View profile

(ง'̀-'́)ง Nº205 Fight for what's right ✊🤼‍♂️

Twotone Consulting | Est. 2014
(ง'̀-'́)ง Nº205 Fight for what's right ✊🤼‍♂️
By Jon Woodroof • Issue #205 • View online
hey, hate to break it to you, but it’s a dog eat dog world out there.
This past week, I was not only reminded of that somber reality but also how much kindness, generosity & hope is out there too.
While writing this issue, I was listening to ‘Dog Eat Dog’, by The Souljazz Orchestra, it features Nigerian author, activist and artist Mabinuori Kayode Idowu. The lyrics stuck with me as the unjust struggles globally for so many and, of course, my own were on my mind.
So, with a renewed inspiration by the notion of fighting for what’s right, I learned more about Mabinuori’s efforts. I also quickly discovered that he was a friend and musical collaborator with Fela Anikulakpo Kuti. (I’ve been a fan for ages but hadn’t learned enough about him yet!)
Mabinuori even wrote a biography about Fela. So, as I do, I dug in a bit and found some bullet points of wisdom to share as a preamble to this week’s issue from 6 Key Business Lessons from Fela Kuti, Africa’s greatest music legend, by John-Paul Iwuoha:
  1. Dare to be different ~ Fela Kuti decided to pursue music and not becoming an MD like his siblings. The author’s point? “Why fit in when you can stand out? It always pays to be unique.”
  2. Be Bold – Never succumb to fear ~ Even in the face of the brutal military dictatorship that ruled Nigeria in the 1970s and 80s, Fela was one of the fiercest critics. Fela could have easily shut his mouth, but he didn’t. Boldness, like fear, is a choice.
  3. Never ever give up! ~ Following Fela’s unrelenting criticism of the military dictatorship, soldiers were ordered to his house. he was beaten within an inch of his life, his mother was as well and she died from the injuries. His house was burnt to the ground and he lost his music studio, musical instruments, equipment… everything. Fela didn’t relent and the albums released after his terrible ordeal are his greatest hits to date!
  4. Be versatile and creative ~ Fela was a creative and versatile musician. He could play several instruments including the saxophone, keyboards, trumpet, electric guitar, and the drums. His skill with instruments combined with his reflective music and sonorous voice always made him a wonder to watch on stage. Iwuoha’s business lesson here is: as business leader, it is always better to be multi-skilled. Adding more skills to your toolbox is a necessary strategy to succeed & smart entrepreneurs understand that learning never ends.
  5. Cultivate a fiercely loyal and cult-like following ~ Fela’s boldness and uniqueness struck a chord with many dispirited Nigerians and Africans in general. He naturally provided the leadership that was clearly lacking in a society overrun by poor social welfare, police brutality and corruption.” Word-of-mouth will always be the most successful, gratifying and cost-effective means of advertising a business. Personally, I am so grateful for everyone that subscribes to this newsletter, reps a Twotone sticker and has referred my company opportunities for new work.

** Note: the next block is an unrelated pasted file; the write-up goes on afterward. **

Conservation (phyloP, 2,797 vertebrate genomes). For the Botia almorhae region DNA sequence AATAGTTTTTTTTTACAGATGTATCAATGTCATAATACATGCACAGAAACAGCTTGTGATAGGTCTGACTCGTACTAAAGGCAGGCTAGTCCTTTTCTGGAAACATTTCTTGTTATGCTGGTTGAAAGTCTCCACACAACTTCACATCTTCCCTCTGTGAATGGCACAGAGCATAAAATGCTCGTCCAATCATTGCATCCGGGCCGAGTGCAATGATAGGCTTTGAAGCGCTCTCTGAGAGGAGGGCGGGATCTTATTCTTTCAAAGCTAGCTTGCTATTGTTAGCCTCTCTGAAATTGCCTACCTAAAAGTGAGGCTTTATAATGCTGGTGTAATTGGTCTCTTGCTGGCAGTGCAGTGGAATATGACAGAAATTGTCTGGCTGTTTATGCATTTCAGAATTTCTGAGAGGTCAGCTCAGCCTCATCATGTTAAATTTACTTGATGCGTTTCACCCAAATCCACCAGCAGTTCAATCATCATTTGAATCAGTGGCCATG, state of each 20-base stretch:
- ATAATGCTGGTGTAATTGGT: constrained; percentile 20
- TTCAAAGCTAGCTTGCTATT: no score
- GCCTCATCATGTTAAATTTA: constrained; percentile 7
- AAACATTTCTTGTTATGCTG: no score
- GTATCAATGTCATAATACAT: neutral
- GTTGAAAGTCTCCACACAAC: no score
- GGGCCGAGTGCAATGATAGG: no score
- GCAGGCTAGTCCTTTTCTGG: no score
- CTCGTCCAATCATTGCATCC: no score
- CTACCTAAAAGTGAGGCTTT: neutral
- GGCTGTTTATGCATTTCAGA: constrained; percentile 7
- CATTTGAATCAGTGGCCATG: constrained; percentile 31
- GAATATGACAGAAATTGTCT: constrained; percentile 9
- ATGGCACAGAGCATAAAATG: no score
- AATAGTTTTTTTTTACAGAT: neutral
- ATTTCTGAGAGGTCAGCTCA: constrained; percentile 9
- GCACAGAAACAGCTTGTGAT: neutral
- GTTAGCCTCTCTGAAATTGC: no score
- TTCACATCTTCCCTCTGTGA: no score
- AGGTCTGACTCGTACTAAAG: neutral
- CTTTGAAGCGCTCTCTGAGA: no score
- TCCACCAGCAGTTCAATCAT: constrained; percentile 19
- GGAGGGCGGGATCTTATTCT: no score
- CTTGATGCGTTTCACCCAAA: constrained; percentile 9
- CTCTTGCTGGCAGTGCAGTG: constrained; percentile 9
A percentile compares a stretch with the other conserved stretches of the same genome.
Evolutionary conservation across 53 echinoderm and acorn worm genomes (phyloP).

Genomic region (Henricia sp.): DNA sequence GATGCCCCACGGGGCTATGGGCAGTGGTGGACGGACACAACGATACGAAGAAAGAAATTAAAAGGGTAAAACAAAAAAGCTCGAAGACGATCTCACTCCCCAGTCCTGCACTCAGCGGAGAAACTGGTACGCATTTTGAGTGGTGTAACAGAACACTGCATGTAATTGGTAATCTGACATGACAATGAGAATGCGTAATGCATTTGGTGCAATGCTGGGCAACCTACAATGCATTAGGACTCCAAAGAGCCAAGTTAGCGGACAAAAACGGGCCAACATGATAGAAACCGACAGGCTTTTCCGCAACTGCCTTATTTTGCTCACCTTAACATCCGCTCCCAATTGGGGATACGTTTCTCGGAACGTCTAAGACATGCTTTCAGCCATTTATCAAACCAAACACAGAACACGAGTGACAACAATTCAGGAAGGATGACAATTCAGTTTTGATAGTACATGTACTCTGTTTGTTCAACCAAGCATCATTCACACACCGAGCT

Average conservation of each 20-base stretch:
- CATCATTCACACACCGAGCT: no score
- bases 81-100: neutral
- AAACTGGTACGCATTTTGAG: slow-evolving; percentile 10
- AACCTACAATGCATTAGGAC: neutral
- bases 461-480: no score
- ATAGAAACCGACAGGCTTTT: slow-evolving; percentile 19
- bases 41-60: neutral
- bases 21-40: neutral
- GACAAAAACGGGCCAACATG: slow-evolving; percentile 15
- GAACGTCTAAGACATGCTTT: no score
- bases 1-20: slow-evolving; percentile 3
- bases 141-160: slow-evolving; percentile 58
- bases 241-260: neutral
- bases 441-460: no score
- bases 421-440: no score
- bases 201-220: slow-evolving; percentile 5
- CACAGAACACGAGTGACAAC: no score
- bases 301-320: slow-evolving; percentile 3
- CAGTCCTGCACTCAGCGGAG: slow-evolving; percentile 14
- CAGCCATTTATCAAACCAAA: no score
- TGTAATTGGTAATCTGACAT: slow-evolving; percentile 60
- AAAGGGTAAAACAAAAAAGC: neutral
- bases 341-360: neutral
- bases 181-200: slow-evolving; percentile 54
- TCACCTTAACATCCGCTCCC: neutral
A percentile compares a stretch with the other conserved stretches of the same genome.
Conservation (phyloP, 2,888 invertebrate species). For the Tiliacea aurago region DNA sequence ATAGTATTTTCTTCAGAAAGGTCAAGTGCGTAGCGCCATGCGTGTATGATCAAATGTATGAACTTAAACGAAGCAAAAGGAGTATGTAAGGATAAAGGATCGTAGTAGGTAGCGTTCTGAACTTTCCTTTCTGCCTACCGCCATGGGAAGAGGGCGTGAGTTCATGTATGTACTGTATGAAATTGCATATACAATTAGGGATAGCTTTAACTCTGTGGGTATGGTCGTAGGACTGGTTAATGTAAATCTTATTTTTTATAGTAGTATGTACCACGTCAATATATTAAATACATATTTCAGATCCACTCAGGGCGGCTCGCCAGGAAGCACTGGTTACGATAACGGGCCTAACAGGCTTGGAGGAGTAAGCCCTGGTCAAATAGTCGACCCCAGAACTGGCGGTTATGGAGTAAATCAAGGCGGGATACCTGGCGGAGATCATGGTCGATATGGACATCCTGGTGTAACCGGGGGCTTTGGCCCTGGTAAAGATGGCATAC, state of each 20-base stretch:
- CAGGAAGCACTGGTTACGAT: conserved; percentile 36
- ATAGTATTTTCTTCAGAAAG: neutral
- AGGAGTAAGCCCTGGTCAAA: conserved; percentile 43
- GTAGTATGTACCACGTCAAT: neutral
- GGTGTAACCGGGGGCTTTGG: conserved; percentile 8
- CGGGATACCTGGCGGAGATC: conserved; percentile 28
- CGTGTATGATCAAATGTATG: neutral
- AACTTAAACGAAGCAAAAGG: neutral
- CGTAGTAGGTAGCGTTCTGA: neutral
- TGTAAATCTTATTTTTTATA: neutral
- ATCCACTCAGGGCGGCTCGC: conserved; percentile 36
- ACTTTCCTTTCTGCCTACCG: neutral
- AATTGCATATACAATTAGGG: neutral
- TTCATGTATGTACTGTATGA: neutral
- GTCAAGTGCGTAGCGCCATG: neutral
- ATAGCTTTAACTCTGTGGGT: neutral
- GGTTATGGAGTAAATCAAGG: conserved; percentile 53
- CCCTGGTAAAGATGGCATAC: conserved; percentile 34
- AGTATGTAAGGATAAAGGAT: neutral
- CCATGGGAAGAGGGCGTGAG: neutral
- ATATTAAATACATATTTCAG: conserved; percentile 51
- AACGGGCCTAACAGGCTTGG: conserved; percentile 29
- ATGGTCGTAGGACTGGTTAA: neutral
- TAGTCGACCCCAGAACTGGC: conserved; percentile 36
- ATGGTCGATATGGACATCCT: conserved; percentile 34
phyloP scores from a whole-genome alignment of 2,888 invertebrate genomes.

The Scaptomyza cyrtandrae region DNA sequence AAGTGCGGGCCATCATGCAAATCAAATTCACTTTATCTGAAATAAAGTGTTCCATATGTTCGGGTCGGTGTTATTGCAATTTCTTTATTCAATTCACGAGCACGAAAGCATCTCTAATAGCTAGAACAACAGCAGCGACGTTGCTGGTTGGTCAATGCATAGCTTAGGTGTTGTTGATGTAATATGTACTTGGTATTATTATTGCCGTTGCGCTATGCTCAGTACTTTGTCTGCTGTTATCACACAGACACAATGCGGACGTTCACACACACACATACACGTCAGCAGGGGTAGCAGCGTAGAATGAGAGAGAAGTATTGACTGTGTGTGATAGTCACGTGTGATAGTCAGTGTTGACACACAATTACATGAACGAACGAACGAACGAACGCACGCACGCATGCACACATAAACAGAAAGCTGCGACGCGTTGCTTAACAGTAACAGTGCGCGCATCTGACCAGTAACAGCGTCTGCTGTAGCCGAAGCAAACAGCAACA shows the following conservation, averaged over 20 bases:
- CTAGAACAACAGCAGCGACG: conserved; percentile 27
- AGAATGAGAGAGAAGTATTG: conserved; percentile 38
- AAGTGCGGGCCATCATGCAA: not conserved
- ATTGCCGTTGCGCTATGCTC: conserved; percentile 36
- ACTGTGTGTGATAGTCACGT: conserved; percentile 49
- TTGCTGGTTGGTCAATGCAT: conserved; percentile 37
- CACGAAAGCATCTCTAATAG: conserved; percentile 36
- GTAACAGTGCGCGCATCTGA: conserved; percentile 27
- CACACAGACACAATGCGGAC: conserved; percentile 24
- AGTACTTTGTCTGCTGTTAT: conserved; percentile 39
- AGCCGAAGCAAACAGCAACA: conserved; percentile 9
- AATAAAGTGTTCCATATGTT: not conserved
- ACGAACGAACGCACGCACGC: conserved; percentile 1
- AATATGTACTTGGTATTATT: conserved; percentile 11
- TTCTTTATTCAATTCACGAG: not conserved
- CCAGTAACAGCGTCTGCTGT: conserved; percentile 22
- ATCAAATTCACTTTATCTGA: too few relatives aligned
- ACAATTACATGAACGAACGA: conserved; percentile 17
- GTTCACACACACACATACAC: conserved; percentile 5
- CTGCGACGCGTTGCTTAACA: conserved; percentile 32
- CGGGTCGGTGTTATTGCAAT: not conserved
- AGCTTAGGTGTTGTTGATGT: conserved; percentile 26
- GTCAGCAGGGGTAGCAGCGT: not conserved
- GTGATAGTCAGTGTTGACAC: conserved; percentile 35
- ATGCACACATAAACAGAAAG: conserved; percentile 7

6. Remember to leave a legacy ~ Fela’s creative music genius and his magnetic personality has been widely influential on African music, popular culture and social activism.” Iwuoha writes more about business in the context of Africa and I agree that there should be an overriding motivation to leave a legacy that lives beyond a business’s creator. I’d go further and say that a legacy goes beyond a commercial mark on the world. What do you want to be remembered for?
For me, whether it’s getting more people on bicycles, ensuring my children have access to their home here in Amsterdam or advancing social issues that I believe in: I want to be remembered for my fight for what I believe is right. ✊
Bonus: for an amazing musical chronology, check out: I Go Shout Plenty: A Guide To The Work Of Fela Kuti. It is amazing.
As always, thank you for reading! I hope you have a nice weekend ahead and maybe through Fela Kuti’s music, a renewed inspiration to fight for what’s right too,
#611sinthewild header image from 2020’s Bohemian Border Bash in Saxon Switzerland by Erwin Sikkens⁣.
Please do share this newsletter with your friends & colleagues: ➫ 🐦 a tweet  💼 a post on LinkedIn  🚩 or a share on FB.

Who expected integrated stem, carbon fibre e-bikes with GRX?
Who expected integrated stem, carbon fibre e-bikes with GRX?
The new Lemond bikes are wild!
Zen and the art of bicycle fenders
Edo and Mischa: A cycling love story in the face of adversity
"I learnt long ago to not be afraid of dissatisfaction."
"I learnt long ago to not be afraid of dissatisfaction."
Underground Railroad Ride Merch
Journalists Are Leaving the Noisy Internet for Your Email Inbox
"Carson is striving to fill the void by retracing their lives"
"Carson is striving to fill the void by retracing their lives"
Passing Place - Sandy Carson
What it's like to have COVID-19 🦠
🙏  Completely humbled this week 🤗
Take 6 mins & watch: Vans BMX Presents: Dennis Enarson's Right Here
Take 6 mins & watch: Vans BMX Presents: Dennis Enarson's Right Here
Here's to choosing to fight for what's right!
Did you enjoy this issue?
Become a member for €5 per month
Don’t miss out on the other issues by Jon Woodroof
Jon Woodroof

💌 This is a personally written weekly letter delivered directly to your 📬 with a little bikes, a little business, a little beauty, and a lot of life from @jonwoodroof of @workspacesix & @twotoneams 🚴

You can manage your subscription here.
If you were forwarded this newsletter and you like it, you can subscribe here.
Powered by Revue
Twotone Consulting BV | Workspace Six | Tussen de Bogen 6 | 1013 JB Amsterdam | The Netherlands